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San Francisco 49ers wide receiver Taylor Jacobs #88 can't hang on to the ball as he is tackled by Denver Broncos cornerback Karl Paymah #41. The San Francisco 49ers defeated the Denver Broncos by a score of 26 to 23 at Invesco Field at Mile High, Denver, CO, December 31, 2006. (Photo by Rich Gabrielson/NFLPhotoLibrary)

It would be 36 years before the Broncos began a draft with two players at the same position and in 2005, like 1969, it was two cornerbacks. It was also with their second and third-round picks as the team didn't have a first-rounder.

The Broncos had a good team in 2004, finishing 10-6 after beating the Indianapolis Colts in the season finale. But one week later, those same two teams met in the Wild Card round of the playoffs and the Colts boat raced the Broncos.

Peyton Manning threw for 457 yards and four touchdowns in a 49-24 win and that offseason, Mike Shanahan decided he needed more help in the secondary.

In the second round, the team would select Darrent Williams out of Oklahoma State.

Blossoming into one of the league's best young cornerbacks after just two seasons with the team, Williams' life was tragically cut short on New Year's Day in 2007. He had six interceptions in two seasons with the team and was a tremendous cover corner.

In the third round, the team brought in Karl Paymah out of Washington State. Paymah played for the team for four seasons and managed to hang on for a total of six seasons in the league, spending time with three other teams after leaving Denver following the conclusion of his first contract.

Paymah was a decent extra cornerback but was far from anything special. Much like the picks made in 1969, the Broncos found one star and one player that was average at best. It's a shame Williams' full potential was never realized.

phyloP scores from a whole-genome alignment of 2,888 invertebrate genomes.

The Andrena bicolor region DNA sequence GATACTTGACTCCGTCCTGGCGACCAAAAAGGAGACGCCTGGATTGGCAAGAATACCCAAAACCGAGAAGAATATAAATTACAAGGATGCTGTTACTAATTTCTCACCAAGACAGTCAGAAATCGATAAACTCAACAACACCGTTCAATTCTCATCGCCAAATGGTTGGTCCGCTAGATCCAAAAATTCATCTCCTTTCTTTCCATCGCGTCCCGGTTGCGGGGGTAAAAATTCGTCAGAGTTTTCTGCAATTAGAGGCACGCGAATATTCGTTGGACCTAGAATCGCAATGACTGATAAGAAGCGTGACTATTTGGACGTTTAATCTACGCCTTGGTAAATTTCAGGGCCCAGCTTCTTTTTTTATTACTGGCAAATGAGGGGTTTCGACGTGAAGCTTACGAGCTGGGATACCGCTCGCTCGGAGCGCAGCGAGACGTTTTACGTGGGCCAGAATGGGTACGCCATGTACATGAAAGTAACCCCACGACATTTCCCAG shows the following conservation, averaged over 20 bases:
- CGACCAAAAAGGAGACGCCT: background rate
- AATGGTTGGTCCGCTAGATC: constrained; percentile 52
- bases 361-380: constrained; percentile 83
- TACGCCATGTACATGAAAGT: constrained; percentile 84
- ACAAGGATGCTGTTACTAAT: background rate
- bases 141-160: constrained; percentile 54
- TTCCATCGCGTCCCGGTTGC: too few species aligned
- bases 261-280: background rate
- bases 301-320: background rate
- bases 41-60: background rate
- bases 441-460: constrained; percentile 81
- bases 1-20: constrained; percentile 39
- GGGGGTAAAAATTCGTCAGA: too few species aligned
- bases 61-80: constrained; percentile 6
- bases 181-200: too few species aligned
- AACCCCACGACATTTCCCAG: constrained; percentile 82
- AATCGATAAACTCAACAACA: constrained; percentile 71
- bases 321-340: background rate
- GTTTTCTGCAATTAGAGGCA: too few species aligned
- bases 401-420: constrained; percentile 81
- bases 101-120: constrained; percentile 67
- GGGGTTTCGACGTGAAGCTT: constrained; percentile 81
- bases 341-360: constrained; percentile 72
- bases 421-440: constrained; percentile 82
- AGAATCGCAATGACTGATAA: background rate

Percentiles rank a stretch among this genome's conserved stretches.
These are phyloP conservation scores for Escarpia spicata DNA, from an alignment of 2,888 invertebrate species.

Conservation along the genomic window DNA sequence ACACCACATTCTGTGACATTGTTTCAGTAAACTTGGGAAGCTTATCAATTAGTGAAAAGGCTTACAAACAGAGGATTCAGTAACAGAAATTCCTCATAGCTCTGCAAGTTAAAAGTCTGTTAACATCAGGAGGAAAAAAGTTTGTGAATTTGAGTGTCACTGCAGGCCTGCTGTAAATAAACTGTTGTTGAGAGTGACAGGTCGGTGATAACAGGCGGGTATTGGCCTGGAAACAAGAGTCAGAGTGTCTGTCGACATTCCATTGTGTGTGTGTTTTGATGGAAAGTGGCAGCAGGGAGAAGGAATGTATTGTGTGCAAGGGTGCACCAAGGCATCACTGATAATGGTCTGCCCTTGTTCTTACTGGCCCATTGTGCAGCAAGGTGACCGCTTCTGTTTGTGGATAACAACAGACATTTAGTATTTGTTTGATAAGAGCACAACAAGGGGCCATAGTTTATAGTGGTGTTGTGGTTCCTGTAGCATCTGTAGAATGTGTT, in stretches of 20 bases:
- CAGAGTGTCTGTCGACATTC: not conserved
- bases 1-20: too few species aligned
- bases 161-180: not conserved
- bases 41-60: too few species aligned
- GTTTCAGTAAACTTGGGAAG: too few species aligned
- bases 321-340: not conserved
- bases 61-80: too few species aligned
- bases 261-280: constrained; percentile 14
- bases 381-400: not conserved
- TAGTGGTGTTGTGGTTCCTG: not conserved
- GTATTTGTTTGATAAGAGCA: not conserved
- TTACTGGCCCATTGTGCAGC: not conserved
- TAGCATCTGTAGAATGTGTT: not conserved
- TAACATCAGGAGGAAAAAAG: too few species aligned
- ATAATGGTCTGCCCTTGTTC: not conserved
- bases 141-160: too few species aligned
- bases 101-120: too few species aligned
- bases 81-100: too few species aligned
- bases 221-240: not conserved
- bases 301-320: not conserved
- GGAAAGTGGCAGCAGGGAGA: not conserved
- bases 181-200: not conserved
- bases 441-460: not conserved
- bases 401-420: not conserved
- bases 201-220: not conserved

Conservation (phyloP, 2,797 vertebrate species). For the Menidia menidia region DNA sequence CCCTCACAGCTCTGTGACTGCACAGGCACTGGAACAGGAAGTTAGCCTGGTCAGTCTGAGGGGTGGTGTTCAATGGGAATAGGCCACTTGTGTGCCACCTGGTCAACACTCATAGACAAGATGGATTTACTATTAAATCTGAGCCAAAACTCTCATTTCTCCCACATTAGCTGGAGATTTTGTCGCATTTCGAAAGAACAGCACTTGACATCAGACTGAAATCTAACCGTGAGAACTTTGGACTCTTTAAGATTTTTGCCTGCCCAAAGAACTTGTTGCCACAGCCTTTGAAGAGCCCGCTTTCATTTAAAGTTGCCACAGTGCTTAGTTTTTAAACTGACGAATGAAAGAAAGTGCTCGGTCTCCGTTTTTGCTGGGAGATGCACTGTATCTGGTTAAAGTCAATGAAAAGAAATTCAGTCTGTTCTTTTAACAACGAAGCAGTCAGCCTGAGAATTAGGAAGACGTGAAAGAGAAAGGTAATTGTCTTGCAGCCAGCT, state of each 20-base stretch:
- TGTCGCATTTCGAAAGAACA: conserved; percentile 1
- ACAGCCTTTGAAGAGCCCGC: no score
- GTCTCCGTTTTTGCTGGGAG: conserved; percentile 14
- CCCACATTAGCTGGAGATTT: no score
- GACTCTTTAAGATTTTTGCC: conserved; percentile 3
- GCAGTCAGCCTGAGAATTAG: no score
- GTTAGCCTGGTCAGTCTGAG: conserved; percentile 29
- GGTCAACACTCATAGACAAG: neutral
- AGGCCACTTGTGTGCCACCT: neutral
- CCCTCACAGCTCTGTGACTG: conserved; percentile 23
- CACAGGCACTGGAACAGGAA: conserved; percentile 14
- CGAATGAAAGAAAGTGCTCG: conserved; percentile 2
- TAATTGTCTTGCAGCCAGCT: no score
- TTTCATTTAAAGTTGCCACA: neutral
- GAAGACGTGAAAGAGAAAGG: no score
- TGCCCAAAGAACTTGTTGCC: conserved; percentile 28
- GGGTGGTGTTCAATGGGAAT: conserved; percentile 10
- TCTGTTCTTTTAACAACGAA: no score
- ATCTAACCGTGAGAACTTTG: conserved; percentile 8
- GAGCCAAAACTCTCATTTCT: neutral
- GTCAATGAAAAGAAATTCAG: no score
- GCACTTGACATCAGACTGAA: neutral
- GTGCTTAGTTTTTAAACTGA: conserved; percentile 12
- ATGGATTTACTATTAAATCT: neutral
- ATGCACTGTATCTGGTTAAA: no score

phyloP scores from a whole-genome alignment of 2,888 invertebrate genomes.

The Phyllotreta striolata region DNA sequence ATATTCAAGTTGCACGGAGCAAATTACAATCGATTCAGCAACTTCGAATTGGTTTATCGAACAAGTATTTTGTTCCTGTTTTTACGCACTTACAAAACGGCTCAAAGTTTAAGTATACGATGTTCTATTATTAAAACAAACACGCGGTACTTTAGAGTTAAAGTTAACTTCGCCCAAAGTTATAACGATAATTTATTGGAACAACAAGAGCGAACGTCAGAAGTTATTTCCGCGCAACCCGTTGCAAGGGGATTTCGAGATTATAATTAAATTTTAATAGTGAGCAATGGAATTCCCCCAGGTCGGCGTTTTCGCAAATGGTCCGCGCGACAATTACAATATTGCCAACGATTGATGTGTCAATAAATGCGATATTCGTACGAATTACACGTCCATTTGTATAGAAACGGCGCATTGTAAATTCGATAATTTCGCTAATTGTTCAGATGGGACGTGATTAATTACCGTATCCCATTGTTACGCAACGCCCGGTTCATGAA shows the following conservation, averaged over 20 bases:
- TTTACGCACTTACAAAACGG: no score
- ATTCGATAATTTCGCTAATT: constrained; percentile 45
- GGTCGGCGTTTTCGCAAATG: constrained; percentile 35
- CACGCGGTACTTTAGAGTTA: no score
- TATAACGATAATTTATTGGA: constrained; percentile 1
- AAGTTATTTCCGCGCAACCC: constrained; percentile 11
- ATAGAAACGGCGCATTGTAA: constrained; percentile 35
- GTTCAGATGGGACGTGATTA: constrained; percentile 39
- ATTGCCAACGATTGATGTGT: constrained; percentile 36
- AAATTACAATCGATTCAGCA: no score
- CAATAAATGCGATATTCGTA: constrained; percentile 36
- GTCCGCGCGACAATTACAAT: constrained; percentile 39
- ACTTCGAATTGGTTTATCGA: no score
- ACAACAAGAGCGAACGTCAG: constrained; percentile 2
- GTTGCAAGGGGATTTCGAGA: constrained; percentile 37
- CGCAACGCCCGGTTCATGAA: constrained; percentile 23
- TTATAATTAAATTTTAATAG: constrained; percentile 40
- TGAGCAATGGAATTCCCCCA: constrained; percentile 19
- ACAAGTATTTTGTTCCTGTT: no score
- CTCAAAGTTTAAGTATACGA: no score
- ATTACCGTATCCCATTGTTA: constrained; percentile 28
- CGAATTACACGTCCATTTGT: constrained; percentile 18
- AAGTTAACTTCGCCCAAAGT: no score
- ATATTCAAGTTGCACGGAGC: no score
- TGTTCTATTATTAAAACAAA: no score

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The team goes all out for a pass rush

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SAN FRANCISCO - AUGUST 13: Offensive lineman Joe Staley of the San Francisco 49ers battles defensive lineman Tim Crowder of the Denver Broncos on August 13, 2007, at Monster Park in San Francisco, California. (Photo by Greg Trott/Getty Images)

The Broncos only had four picks in the 2007 draft and three of them were used on defensive linemen. The first two picks in that draft were used on defensive ends.

Tim Crowder was chosen out of Texas with the No. 56 overall pick of the second round. He played just two seasons with the team before being waived in 2009.

Crowder had a promising rookie season, appearing in 13 games and registering four sacks. But the following season, he suited up for just six games and was a non-factor, causing the team to cut ties.

He spent the next three seasons with the Tampa Bay Buccaneers and he was actually a better pick than the guy the team took in the first round.

Jarvis Moss, taken with the No. 17 overall pick out of Florida, was an absolute bust. There is just no other way to put it.

Moss had one sack and nine tackles as a rookie and he just never seemed to acclimate to the pro game. He had 7.5 sacks in each his sophomore and junior seasons at Florida before deciding to head to the next level, but his game just never translated to the next level.

Moss had difficulty picking up the team's defensive schemes, prompting the Broncos to move him from defensive end to outside linebacker later in his career. That didn't work out either.

In total, Moss played in a total of 34 games with the team and had 3.5 sacks. That doesn't equal a first-round pick. The Oakland Raiders gave him a chance after he had four seasons with the Broncos and he was never any better with them.

The Broncos will hope that, unlike in any of these three scenarios, they hit a home run with each of the players they picked in this year's draft.